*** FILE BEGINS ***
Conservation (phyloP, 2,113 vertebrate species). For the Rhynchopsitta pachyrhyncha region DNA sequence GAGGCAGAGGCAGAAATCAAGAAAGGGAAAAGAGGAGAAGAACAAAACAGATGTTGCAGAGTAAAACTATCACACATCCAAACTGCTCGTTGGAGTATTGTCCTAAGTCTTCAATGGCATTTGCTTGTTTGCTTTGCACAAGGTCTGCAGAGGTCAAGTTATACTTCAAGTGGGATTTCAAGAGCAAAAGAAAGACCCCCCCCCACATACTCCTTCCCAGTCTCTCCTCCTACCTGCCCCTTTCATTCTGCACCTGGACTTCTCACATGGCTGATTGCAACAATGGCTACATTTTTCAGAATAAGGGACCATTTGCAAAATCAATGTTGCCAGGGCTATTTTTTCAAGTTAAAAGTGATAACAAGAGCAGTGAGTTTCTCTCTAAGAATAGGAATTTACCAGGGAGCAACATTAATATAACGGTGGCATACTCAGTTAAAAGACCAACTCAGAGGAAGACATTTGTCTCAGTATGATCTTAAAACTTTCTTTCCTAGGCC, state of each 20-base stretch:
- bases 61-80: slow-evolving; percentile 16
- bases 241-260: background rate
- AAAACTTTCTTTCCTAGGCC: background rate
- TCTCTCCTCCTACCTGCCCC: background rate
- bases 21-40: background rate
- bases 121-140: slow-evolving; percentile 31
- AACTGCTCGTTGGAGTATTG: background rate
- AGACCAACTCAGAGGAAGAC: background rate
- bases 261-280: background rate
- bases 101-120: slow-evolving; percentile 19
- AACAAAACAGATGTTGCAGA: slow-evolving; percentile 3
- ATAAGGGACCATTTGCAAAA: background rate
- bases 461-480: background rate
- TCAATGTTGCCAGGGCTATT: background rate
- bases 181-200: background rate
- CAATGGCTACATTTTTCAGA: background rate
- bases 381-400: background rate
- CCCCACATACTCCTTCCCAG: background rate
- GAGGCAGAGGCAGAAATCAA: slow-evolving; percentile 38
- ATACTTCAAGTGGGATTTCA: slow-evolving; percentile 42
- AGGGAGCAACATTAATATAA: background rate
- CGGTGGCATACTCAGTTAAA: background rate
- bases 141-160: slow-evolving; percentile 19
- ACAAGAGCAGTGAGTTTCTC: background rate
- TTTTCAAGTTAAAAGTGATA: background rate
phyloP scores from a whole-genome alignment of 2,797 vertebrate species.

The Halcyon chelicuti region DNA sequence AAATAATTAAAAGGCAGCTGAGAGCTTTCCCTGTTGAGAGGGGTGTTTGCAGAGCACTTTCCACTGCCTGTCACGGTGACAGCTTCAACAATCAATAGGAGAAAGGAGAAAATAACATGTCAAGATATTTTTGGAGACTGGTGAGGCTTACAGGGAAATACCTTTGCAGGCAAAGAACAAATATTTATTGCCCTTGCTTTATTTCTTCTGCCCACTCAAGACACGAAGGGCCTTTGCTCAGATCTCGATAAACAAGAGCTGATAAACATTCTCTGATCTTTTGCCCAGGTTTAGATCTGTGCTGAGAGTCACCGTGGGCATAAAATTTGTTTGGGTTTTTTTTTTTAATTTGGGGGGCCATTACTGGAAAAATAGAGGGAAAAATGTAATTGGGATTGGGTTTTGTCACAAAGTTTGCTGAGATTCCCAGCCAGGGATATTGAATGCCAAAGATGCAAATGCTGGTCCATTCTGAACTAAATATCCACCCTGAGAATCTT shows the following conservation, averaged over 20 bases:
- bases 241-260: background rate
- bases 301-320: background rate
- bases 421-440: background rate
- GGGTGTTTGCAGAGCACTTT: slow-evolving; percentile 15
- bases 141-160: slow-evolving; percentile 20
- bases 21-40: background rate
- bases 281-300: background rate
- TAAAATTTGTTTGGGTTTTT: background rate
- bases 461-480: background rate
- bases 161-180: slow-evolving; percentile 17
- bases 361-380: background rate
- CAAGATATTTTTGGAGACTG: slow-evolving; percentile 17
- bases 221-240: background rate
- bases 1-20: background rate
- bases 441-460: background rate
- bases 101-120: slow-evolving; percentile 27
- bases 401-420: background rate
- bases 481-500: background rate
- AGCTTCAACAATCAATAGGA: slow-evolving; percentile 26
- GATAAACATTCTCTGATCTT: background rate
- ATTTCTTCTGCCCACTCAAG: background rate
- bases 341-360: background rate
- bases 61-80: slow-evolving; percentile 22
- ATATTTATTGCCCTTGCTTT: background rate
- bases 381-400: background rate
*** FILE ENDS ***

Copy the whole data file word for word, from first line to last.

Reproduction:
Conservation (phyloP, 2,113 vertebrate species). For the Rhynchopsitta pachyrhyncha region DNA sequence GAGGCAGAGGCAGAAATCAAGAAAGGGAAAAGAGGAGAAGAACAAAACAGATGTTGCAGAGTAAAACTATCACACATCCAAACTGCTCGTTGGAGTATTGTCCTAAGTCTTCAATGGCATTTGCTTGTTTGCTTTGCACAAGGTCTGCAGAGGTCAAGTTATACTTCAAGTGGGATTTCAAGAGCAAAAGAAAGACCCCCCCCCACATACTCCTTCCCAGTCTCTCCTCCTACCTGCCCCTTTCATTCTGCACCTGGACTTCTCACATGGCTGATTGCAACAATGGCTACATTTTTCAGAATAAGGGACCATTTGCAAAATCAATGTTGCCAGGGCTATTTTTTCAAGTTAAAAGTGATAACAAGAGCAGTGAGTTTCTCTCTAAGAATAGGAATTTACCAGGGAGCAACATTAATATAACGGTGGCATACTCAGTTAAAAGACCAACTCAGAGGAAGACATTTGTCTCAGTATGATCTTAAAACTTTCTTTCCTAGGCC, state of each 20-base stretch:
- bases 61-80: slow-evolving; percentile 16
- bases 241-260: background rate
- AAAACTTTCTTTCCTAGGCC: background rate
- TCTCTCCTCCTACCTGCCCC: background rate
- bases 21-40: background rate
- bases 121-140: slow-evolving; percentile 31
- AACTGCTCGTTGGAGTATTG: background rate
- AGACCAACTCAGAGGAAGAC: background rate
- bases 261-280: background rate
- bases 101-120: slow-evolving; percentile 19
- AACAAAACAGATGTTGCAGA: slow-evolving; percentile 3
- ATAAGGGACCATTTGCAAAA: background rate
- bases 461-480: background rate
- TCAATGTTGCCAGGGCTATT: background rate
- bases 181-200: background rate
- CAATGGCTACATTTTTCAGA: background rate
- bases 381-400: background rate
- CCCCACATACTCCTTCCCAG: background rate
- GAGGCAGAGGCAGAAATCAA: slow-evolving; percentile 38
- ATACTTCAAGTGGGATTTCA: slow-evolving; percentile 42
- AGGGAGCAACATTAATATAA: background rate
- CGGTGGCATACTCAGTTAAA: background rate
- bases 141-160: slow-evolving; percentile 19
- ACAAGAGCAGTGAGTTTCTC: background rate
- TTTTCAAGTTAAAAGTGATA: background rate
phyloP scores from a whole-genome alignment of 2,797 vertebrate species.

The Halcyon chelicuti region DNA sequence AAATAATTAAAAGGCAGCTGAGAGCTTTCCCTGTTGAGAGGGGTGTTTGCAGAGCACTTTCCACTGCCTGTCACGGTGACAGCTTCAACAATCAATAGGAGAAAGGAGAAAATAACATGTCAAGATATTTTTGGAGACTGGTGAGGCTTACAGGGAAATACCTTTGCAGGCAAAGAACAAATATTTATTGCCCTTGCTTTATTTCTTCTGCCCACTCAAGACACGAAGGGCCTTTGCTCAGATCTCGATAAACAAGAGCTGATAAACATTCTCTGATCTTTTGCCCAGGTTTAGATCTGTGCTGAGAGTCACCGTGGGCATAAAATTTGTTTGGGTTTTTTTTTTTAATTTGGGGGGCCATTACTGGAAAAATAGAGGGAAAAATGTAATTGGGATTGGGTTTTGTCACAAAGTTTGCTGAGATTCCCAGCCAGGGATATTGAATGCCAAAGATGCAAATGCTGGTCCATTCTGAACTAAATATCCACCCTGAGAATCTT shows the following conservation, averaged over 20 bases:
- bases 241-260: background rate
- bases 301-320: background rate
- bases 421-440: background rate
- GGGTGTTTGCAGAGCACTTT: slow-evolving; percentile 15
- bases 141-160: slow-evolving; percentile 20
- bases 21-40: background rate
- bases 281-300: background rate
- TAAAATTTGTTTGGGTTTTT: background rate
- bases 461-480: background rate
- bases 161-180: slow-evolving; percentile 17
- bases 361-380: background rate
- CAAGATATTTTTGGAGACTG: slow-evolving; percentile 17
- bases 221-240: background rate
- bases 1-20: background rate
- bases 441-460: background rate
- bases 101-120: slow-evolving; percentile 27
- bases 401-420: background rate
- bases 481-500: background rate
- AGCTTCAACAATCAATAGGA: slow-evolving; percentile 26
- GATAAACATTCTCTGATCTT: background rate
- ATTTCTTCTGCCCACTCAAG: background rate
- bases 341-360: background rate
- bases 61-80: slow-evolving; percentile 22
- ATATTTATTGCCCTTGCTTT: background rate
- bases 381-400: background rate